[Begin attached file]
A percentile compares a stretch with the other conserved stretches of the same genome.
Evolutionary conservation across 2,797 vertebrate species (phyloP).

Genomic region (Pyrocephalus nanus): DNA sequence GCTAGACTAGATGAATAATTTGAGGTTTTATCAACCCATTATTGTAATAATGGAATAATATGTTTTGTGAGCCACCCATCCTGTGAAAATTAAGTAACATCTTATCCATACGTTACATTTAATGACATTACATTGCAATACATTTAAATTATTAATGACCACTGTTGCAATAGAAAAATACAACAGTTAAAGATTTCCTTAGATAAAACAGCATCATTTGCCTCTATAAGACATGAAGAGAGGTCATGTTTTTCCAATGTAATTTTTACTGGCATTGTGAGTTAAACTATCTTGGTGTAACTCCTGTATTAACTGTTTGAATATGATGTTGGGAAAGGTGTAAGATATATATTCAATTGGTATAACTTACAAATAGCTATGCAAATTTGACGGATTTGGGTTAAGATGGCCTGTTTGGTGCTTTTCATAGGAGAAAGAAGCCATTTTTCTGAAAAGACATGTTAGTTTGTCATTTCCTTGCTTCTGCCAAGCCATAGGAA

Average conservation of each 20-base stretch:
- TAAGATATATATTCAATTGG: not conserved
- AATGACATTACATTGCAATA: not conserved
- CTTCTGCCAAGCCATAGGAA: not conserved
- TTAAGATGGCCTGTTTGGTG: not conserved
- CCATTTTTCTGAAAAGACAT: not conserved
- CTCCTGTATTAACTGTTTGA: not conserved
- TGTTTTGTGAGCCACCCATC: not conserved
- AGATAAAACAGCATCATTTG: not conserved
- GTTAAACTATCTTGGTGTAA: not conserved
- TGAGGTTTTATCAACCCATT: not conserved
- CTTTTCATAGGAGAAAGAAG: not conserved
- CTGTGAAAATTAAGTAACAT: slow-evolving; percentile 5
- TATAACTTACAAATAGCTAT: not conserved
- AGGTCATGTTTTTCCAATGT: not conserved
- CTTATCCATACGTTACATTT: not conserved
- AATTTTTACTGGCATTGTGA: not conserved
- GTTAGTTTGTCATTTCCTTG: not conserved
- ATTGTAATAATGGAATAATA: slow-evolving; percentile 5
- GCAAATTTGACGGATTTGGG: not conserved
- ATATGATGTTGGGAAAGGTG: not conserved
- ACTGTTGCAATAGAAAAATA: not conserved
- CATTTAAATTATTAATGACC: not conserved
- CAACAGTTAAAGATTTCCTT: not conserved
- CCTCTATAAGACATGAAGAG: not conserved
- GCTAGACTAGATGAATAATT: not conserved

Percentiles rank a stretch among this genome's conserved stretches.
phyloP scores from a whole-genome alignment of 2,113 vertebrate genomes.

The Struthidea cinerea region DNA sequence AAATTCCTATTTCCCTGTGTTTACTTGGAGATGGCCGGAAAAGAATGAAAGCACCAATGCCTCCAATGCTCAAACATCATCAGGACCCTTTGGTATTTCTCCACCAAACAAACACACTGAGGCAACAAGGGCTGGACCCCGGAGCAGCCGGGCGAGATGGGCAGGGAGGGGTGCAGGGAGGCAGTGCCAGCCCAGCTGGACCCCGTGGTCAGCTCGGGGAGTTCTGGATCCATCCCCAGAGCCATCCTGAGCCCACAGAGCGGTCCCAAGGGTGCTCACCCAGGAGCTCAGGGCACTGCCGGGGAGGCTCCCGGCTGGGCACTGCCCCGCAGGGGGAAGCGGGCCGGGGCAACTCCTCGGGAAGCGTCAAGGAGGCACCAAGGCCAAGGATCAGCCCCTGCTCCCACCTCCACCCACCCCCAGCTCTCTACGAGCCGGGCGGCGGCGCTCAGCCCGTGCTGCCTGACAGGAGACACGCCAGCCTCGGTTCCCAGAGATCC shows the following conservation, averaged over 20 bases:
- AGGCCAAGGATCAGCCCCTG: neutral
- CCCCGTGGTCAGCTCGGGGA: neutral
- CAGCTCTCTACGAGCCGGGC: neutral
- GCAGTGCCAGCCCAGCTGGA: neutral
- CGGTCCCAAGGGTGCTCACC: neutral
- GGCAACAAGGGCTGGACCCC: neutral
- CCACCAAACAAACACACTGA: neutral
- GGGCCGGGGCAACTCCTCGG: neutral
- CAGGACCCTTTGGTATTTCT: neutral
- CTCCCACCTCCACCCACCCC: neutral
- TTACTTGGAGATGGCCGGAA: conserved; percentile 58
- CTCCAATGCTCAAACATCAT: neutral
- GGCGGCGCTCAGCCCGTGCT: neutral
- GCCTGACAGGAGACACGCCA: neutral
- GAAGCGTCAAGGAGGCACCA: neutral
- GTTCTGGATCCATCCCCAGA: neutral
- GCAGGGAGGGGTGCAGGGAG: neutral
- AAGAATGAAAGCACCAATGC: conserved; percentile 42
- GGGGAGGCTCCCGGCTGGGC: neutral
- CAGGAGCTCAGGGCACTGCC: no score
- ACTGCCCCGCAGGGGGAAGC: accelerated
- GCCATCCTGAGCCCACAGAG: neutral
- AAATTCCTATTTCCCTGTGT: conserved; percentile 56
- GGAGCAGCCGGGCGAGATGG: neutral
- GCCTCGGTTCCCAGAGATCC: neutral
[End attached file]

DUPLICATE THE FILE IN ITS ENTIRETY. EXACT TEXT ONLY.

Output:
A percentile compares a stretch with the other conserved stretches of the same genome.
Evolutionary conservation across 2,797 vertebrate species (phyloP).

Genomic region (Pyrocephalus nanus): DNA sequence GCTAGACTAGATGAATAATTTGAGGTTTTATCAACCCATTATTGTAATAATGGAATAATATGTTTTGTGAGCCACCCATCCTGTGAAAATTAAGTAACATCTTATCCATACGTTACATTTAATGACATTACATTGCAATACATTTAAATTATTAATGACCACTGTTGCAATAGAAAAATACAACAGTTAAAGATTTCCTTAGATAAAACAGCATCATTTGCCTCTATAAGACATGAAGAGAGGTCATGTTTTTCCAATGTAATTTTTACTGGCATTGTGAGTTAAACTATCTTGGTGTAACTCCTGTATTAACTGTTTGAATATGATGTTGGGAAAGGTGTAAGATATATATTCAATTGGTATAACTTACAAATAGCTATGCAAATTTGACGGATTTGGGTTAAGATGGCCTGTTTGGTGCTTTTCATAGGAGAAAGAAGCCATTTTTCTGAAAAGACATGTTAGTTTGTCATTTCCTTGCTTCTGCCAAGCCATAGGAA

Average conservation of each 20-base stretch:
- TAAGATATATATTCAATTGG: not conserved
- AATGACATTACATTGCAATA: not conserved
- CTTCTGCCAAGCCATAGGAA: not conserved
- TTAAGATGGCCTGTTTGGTG: not conserved
- CCATTTTTCTGAAAAGACAT: not conserved
- CTCCTGTATTAACTGTTTGA: not conserved
- TGTTTTGTGAGCCACCCATC: not conserved
- AGATAAAACAGCATCATTTG: not conserved
- GTTAAACTATCTTGGTGTAA: not conserved
- TGAGGTTTTATCAACCCATT: not conserved
- CTTTTCATAGGAGAAAGAAG: not conserved
- CTGTGAAAATTAAGTAACAT: slow-evolving; percentile 5
- TATAACTTACAAATAGCTAT: not conserved
- AGGTCATGTTTTTCCAATGT: not conserved
- CTTATCCATACGTTACATTT: not conserved
- AATTTTTACTGGCATTGTGA: not conserved
- GTTAGTTTGTCATTTCCTTG: not conserved
- ATTGTAATAATGGAATAATA: slow-evolving; percentile 5
- GCAAATTTGACGGATTTGGG: not conserved
- ATATGATGTTGGGAAAGGTG: not conserved
- ACTGTTGCAATAGAAAAATA: not conserved
- CATTTAAATTATTAATGACC: not conserved
- CAACAGTTAAAGATTTCCTT: not conserved
- CCTCTATAAGACATGAAGAG: not conserved
- GCTAGACTAGATGAATAATT: not conserved

Percentiles rank a stretch among this genome's conserved stretches.
phyloP scores from a whole-genome alignment of 2,113 vertebrate genomes.

The Struthidea cinerea region DNA sequence AAATTCCTATTTCCCTGTGTTTACTTGGAGATGGCCGGAAAAGAATGAAAGCACCAATGCCTCCAATGCTCAAACATCATCAGGACCCTTTGGTATTTCTCCACCAAACAAACACACTGAGGCAACAAGGGCTGGACCCCGGAGCAGCCGGGCGAGATGGGCAGGGAGGGGTGCAGGGAGGCAGTGCCAGCCCAGCTGGACCCCGTGGTCAGCTCGGGGAGTTCTGGATCCATCCCCAGAGCCATCCTGAGCCCACAGAGCGGTCCCAAGGGTGCTCACCCAGGAGCTCAGGGCACTGCCGGGGAGGCTCCCGGCTGGGCACTGCCCCGCAGGGGGAAGCGGGCCGGGGCAACTCCTCGGGAAGCGTCAAGGAGGCACCAAGGCCAAGGATCAGCCCCTGCTCCCACCTCCACCCACCCCCAGCTCTCTACGAGCCGGGCGGCGGCGCTCAGCCCGTGCTGCCTGACAGGAGACACGCCAGCCTCGGTTCCCAGAGATCC shows the following conservation, averaged over 20 bases:
- AGGCCAAGGATCAGCCCCTG: neutral
- CCCCGTGGTCAGCTCGGGGA: neutral
- CAGCTCTCTACGAGCCGGGC: neutral
- GCAGTGCCAGCCCAGCTGGA: neutral
- CGGTCCCAAGGGTGCTCACC: neutral
- GGCAACAAGGGCTGGACCCC: neutral
- CCACCAAACAAACACACTGA: neutral
- GGGCCGGGGCAACTCCTCGG: neutral
- CAGGACCCTTTGGTATTTCT: neutral
- CTCCCACCTCCACCCACCCC: neutral
- TTACTTGGAGATGGCCGGAA: conserved; percentile 58
- CTCCAATGCTCAAACATCAT: neutral
- GGCGGCGCTCAGCCCGTGCT: neutral
- GCCTGACAGGAGACACGCCA: neutral
- GAAGCGTCAAGGAGGCACCA: neutral
- GTTCTGGATCCATCCCCAGA: neutral
- GCAGGGAGGGGTGCAGGGAG: neutral
- AAGAATGAAAGCACCAATGC: conserved; percentile 42
- GGGGAGGCTCCCGGCTGGGC: neutral
- CAGGAGCTCAGGGCACTGCC: no score
- ACTGCCCCGCAGGGGGAAGC: accelerated
- GCCATCCTGAGCCCACAGAG: neutral
- AAATTCCTATTTCCCTGTGT: conserved; percentile 56
- GGAGCAGCCGGGCGAGATGG: neutral
- GCCTCGGTTCCCAGAGATCC: neutral